Winning Ticket

Winning Ticket

At Golden Casket Lottery number crunching is serious business, and its CIO is always serious about the businessIn the eyes of companies that stamp out forests of steel or pump lakes of oil, the online gaming industry deals in fairy dust. Its business consists of collecting diaphanous skeins of digits, and juggling them to match a winning sequence. Then it transfers other numbers to the bank account of the lucky winner. Like fairy dust, the product is clean, weightless and occupies virtually no space. Such qualities appear magical to the industrial heavy lifters compelled to wrestle slabs of steel and barrels of oil through production plants and into distribution nets. But the online gaming business is equally magical for information systems managers who hunger for boardroom respect. Companies that make physical objects like cars or washing machines usually reserve star billing for the production process and cast their information systems in a supporting role. But for online gaming, the process of sliding pure information down a copper wire and manipulating it inside a computation engine is the core business. Thanks to this, technology executives in such companies rarely voice the complaint -- common among many of their peers in other industries -- of senior management treating them as second-class citizens.

Grant Burrows, director of Information Technology for Queensland's Golden Casket Lottery Corp, says it is not a question of respect but rather the relevance of IT's contribution to the business. "IT is important in one level or another, in one way or another, in most businesses today. In a business like Golden Casket's, it is of frontline importance. There are other businesses where it is important but not frontline. In those environments, it seems to me, IT needs to demonstrate what it contributes and why it is significant to the business." Unless that's done, there is little ground for complaint about attitudes to the IT manager's role, Burrows believes. "You have to look at how you can contribute. If the contribution is significant to the business, it will be treated that way. In a lot of businesses, IT has a place but it is not strategic," he says. "It is about giving due weight to something that matters to the business. "There is no doubt that people who run an online lottery understand very, very quickly and in some depth the criticality of the IT function. It certainly means there is a forum in which the importance of IT is realised. So much so that if an IT director wasn't able to contribute to the discussion of where the business is going, that person would be seen as unsuccessful," Burrows says.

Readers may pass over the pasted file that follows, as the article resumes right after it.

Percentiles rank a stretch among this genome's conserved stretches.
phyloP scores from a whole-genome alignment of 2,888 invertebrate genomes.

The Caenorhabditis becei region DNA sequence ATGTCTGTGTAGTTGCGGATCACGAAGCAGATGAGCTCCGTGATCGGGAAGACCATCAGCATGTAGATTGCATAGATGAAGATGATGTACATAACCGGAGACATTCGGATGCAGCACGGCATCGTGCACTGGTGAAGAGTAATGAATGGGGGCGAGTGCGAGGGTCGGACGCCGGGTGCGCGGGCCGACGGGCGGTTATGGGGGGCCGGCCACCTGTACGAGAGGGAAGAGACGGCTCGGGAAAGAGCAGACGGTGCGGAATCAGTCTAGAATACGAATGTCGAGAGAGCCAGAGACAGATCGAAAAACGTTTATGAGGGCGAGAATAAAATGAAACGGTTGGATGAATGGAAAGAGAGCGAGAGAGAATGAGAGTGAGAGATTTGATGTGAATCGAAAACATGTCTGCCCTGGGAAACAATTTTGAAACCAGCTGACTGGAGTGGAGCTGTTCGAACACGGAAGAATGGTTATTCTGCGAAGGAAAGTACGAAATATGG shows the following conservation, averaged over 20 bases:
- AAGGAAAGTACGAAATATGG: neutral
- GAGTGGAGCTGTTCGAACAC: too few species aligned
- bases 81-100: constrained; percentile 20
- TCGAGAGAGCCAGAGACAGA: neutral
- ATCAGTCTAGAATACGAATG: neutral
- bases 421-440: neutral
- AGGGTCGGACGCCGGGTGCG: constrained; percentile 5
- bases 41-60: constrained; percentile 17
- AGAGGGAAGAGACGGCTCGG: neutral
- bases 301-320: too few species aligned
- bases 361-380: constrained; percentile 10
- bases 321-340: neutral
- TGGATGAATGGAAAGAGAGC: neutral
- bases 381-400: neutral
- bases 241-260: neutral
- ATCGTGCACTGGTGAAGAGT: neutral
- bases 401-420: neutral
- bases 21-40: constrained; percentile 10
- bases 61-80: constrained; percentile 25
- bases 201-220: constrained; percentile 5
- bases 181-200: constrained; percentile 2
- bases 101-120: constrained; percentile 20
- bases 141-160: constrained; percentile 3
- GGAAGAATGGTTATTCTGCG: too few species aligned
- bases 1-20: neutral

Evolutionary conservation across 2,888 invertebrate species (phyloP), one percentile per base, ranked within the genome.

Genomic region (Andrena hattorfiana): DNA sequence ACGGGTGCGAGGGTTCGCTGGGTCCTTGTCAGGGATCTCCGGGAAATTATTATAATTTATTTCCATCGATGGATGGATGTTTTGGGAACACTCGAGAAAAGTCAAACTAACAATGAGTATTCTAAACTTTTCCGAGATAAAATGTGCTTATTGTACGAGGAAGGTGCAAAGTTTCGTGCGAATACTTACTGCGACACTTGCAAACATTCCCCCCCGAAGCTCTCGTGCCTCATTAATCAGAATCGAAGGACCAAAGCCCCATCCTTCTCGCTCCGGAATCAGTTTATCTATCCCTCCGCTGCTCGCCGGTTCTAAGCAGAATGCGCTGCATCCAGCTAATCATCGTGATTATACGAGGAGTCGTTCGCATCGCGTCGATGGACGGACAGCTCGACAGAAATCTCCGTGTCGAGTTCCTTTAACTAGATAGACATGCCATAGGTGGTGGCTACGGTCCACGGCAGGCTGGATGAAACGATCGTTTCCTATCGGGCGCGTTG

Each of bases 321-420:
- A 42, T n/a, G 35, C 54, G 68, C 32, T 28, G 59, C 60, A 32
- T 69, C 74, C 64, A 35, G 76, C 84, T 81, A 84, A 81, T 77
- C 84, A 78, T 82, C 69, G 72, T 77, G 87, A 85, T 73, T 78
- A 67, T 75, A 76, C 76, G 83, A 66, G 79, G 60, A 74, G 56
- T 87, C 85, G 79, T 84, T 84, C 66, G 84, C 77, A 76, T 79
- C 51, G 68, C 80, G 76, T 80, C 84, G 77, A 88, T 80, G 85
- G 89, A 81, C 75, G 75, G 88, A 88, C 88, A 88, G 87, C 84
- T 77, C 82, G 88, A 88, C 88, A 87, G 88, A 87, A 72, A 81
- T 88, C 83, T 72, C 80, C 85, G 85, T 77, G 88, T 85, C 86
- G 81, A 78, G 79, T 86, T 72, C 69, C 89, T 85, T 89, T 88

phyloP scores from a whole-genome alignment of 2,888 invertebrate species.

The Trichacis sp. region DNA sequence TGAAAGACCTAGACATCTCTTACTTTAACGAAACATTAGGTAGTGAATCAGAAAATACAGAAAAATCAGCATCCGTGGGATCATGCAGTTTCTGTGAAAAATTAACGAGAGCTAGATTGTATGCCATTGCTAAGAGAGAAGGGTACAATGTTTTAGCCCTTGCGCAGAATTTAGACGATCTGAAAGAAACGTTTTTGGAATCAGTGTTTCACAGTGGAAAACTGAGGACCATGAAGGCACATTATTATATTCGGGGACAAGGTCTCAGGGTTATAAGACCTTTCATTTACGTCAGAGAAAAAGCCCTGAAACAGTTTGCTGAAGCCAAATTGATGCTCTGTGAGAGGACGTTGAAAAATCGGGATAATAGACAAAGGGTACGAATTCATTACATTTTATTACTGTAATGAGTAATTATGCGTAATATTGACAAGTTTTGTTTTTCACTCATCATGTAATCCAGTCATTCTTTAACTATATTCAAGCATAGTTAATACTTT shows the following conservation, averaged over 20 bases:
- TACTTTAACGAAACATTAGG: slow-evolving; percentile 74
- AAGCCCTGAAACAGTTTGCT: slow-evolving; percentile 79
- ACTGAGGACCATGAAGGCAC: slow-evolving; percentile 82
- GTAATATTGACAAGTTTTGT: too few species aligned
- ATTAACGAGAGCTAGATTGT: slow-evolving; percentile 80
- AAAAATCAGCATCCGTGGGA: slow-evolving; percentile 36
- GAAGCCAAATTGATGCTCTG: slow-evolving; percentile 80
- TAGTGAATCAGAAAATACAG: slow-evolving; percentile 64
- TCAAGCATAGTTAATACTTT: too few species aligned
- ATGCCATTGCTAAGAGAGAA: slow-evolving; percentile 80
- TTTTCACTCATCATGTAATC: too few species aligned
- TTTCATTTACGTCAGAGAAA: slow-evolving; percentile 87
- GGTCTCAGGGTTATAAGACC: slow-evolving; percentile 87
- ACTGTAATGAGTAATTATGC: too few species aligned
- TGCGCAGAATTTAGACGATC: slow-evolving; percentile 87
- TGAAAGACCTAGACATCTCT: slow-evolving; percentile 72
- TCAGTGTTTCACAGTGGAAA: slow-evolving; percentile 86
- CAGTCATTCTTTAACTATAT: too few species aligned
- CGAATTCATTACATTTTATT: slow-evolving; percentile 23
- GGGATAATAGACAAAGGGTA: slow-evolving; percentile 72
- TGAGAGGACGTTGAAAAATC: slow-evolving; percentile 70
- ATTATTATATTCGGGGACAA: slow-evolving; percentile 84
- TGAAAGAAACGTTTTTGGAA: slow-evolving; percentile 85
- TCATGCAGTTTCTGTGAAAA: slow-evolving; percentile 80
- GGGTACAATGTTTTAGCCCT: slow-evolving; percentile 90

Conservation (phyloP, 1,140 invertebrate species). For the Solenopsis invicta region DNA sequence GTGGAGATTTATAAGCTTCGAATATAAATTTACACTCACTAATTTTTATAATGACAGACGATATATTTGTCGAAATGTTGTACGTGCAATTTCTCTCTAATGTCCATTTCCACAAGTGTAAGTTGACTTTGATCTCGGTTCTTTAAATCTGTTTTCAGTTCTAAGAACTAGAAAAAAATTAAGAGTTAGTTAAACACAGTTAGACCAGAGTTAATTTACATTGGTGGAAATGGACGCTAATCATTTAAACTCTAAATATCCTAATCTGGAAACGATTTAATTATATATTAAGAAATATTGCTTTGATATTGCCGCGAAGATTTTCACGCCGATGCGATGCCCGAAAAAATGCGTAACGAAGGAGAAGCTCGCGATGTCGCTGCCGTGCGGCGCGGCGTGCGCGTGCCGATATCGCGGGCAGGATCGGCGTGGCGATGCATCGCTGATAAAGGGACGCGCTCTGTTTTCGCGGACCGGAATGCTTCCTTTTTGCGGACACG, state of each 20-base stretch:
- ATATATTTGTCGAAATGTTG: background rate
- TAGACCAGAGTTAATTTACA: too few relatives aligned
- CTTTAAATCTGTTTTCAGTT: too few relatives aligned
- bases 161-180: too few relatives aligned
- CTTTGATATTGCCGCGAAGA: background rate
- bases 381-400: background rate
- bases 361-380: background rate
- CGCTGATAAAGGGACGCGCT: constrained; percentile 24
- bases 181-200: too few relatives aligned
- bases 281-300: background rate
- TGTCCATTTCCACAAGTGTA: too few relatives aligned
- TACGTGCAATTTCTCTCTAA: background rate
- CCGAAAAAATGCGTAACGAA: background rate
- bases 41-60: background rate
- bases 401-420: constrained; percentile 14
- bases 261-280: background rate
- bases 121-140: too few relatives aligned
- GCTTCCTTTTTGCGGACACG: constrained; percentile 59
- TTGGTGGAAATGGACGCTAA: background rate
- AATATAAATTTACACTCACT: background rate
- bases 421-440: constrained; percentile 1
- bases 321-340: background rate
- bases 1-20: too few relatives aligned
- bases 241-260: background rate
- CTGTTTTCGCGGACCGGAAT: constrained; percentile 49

According to Burrows, anyone in a senior IT job must have a business outlook to complement his technological outlook. "If not, just tick the box marked failure, because if you can't contribute to the general strategic direction of the business, you can't do the job." Golden Casket is Queensland's government-licensed lottery body that in the larger frame fits into the entertainment industry. "We see ourselves in gaming and entertainment, with more and more emphasis being put on the entertainment aspect," Burrows says. In hot competition with other forms of leisure time amusement, Golden Casket reaps nearly $700 million in annual sales from a mix of lottery products that include Gold Lotto, Oz Lotto, Powerball and Instant Scratch-Its. Counting its poker machine monitoring subsidiary Golden Gaming, Golden Casket employs more than 200 people, of whom 70 can be classed as IT staff. A significant chunk of them are operational people such as help desk support; however, the huge ratio of IT staff to total numbers is a good reflection of the importance of IT to Golden Casket.